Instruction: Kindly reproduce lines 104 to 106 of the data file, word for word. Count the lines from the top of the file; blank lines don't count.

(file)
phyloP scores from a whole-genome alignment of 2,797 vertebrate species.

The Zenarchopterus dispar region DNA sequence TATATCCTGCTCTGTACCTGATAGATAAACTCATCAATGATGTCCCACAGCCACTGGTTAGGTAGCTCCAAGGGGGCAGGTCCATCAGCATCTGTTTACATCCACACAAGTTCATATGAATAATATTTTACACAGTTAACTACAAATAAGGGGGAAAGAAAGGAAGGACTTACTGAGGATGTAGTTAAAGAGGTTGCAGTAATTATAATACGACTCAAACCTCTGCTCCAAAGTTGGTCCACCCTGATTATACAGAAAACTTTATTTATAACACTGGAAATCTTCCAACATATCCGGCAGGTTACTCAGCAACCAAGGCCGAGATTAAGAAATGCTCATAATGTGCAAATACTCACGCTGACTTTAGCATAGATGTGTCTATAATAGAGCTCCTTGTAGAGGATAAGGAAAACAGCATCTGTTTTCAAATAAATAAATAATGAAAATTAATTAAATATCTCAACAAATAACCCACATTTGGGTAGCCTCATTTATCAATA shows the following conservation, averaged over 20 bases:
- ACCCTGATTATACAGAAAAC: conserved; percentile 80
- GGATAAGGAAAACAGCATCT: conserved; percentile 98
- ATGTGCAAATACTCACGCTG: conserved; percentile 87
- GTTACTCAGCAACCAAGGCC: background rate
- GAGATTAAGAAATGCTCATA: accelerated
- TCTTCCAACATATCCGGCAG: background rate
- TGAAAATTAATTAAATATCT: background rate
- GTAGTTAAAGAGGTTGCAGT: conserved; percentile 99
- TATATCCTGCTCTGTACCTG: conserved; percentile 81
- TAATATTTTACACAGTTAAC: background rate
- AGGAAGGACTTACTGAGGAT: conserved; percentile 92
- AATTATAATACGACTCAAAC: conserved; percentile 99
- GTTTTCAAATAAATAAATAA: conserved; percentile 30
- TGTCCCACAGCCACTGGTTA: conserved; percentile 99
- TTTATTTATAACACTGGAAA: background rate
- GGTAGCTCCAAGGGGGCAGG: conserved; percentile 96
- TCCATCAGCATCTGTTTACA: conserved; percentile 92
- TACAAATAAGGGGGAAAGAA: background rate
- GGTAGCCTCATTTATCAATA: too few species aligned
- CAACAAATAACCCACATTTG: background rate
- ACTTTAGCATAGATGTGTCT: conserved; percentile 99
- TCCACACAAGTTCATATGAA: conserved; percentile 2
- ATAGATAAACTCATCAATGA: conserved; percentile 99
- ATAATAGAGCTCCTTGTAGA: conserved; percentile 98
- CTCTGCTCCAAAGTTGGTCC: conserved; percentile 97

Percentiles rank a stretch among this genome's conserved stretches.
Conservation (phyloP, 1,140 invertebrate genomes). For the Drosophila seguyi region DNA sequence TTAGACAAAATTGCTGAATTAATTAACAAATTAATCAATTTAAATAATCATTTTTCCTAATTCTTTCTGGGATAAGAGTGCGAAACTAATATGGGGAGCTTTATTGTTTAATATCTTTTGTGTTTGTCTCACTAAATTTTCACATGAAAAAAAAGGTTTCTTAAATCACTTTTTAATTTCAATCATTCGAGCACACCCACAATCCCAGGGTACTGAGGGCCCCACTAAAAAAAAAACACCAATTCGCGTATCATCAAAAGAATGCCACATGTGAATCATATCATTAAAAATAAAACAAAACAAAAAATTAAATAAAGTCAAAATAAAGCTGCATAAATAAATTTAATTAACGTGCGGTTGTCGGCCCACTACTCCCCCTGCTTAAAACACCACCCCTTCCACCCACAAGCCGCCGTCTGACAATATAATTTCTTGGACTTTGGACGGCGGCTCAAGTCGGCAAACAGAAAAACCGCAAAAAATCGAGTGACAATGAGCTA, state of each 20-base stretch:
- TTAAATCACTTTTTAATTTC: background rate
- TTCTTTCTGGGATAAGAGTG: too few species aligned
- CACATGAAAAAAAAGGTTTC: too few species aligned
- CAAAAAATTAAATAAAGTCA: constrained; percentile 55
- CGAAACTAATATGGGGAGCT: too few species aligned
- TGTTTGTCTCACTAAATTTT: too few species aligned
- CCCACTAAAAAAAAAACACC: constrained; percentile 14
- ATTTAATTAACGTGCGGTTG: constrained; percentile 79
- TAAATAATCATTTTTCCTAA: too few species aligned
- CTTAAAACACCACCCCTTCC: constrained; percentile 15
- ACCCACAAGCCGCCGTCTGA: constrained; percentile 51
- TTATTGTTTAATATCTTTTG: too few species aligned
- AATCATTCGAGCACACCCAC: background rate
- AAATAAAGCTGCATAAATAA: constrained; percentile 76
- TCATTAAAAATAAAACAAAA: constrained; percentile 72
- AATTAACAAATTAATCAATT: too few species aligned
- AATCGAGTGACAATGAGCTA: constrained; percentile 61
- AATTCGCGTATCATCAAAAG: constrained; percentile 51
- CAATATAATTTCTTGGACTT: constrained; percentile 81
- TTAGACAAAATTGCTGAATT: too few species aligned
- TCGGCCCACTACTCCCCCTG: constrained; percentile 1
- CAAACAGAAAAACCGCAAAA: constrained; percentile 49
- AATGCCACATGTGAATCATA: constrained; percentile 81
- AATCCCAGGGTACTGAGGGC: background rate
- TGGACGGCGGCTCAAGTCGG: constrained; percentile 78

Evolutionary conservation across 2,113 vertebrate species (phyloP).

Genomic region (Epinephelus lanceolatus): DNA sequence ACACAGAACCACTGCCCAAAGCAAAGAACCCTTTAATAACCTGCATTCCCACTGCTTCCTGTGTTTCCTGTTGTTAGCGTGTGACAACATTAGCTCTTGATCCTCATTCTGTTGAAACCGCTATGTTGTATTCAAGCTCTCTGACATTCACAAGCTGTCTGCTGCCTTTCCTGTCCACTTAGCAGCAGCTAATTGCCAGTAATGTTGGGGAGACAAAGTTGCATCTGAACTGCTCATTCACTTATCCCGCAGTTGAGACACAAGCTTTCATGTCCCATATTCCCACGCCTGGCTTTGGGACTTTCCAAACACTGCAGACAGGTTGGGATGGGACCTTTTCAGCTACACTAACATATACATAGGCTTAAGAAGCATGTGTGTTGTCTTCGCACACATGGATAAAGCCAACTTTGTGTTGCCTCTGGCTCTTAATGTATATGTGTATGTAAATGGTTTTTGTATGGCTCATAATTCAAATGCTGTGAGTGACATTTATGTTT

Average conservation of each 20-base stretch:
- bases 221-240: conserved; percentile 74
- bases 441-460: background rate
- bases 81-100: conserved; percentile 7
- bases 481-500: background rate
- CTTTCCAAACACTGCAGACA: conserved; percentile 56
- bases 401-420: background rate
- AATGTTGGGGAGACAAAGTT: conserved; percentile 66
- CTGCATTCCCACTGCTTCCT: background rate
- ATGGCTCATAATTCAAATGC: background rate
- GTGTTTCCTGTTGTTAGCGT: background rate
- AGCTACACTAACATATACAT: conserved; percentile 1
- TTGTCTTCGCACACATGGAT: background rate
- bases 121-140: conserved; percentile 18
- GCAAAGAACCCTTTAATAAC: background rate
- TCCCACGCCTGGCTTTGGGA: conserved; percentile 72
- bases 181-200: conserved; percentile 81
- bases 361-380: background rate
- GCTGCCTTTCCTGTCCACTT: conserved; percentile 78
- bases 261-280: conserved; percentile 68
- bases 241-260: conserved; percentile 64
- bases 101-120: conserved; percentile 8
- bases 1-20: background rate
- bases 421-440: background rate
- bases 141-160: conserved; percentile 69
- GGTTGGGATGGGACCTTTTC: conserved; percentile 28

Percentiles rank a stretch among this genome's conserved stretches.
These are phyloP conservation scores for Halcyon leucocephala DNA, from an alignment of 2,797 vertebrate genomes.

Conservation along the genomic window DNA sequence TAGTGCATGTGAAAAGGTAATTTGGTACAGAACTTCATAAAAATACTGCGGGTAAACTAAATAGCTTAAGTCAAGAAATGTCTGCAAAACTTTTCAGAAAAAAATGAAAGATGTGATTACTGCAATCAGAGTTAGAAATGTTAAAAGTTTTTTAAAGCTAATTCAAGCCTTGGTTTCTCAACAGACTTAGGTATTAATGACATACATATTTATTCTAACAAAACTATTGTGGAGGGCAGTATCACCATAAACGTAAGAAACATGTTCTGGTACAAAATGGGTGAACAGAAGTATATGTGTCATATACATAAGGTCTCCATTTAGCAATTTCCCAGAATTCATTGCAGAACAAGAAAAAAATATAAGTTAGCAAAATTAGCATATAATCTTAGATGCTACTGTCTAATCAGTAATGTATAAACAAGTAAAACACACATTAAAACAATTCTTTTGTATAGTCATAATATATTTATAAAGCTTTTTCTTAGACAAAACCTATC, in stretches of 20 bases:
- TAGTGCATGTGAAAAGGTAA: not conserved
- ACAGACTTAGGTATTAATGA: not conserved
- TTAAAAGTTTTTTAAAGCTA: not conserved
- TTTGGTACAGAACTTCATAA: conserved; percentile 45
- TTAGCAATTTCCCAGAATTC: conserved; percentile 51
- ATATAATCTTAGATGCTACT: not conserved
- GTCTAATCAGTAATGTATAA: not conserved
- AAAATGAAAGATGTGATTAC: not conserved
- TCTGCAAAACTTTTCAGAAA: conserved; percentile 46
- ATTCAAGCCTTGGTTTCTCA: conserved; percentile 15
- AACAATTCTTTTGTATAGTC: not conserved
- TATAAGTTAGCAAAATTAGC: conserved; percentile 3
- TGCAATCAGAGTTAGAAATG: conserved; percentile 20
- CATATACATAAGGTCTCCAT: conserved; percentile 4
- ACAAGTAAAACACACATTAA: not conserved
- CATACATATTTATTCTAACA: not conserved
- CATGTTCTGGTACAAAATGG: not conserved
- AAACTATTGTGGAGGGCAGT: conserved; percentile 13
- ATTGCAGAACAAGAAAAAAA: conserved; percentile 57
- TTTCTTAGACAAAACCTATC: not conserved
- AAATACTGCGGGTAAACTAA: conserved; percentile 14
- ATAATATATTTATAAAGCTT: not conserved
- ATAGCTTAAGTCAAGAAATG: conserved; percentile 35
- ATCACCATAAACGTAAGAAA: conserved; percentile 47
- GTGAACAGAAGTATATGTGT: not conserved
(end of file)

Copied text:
- ATTGCAGAACAAGAAAAAAA: conserved; percentile 57
- TTTCTTAGACAAAACCTATC: not conserved
- AAATACTGCGGGTAAACTAA: conserved; percentile 14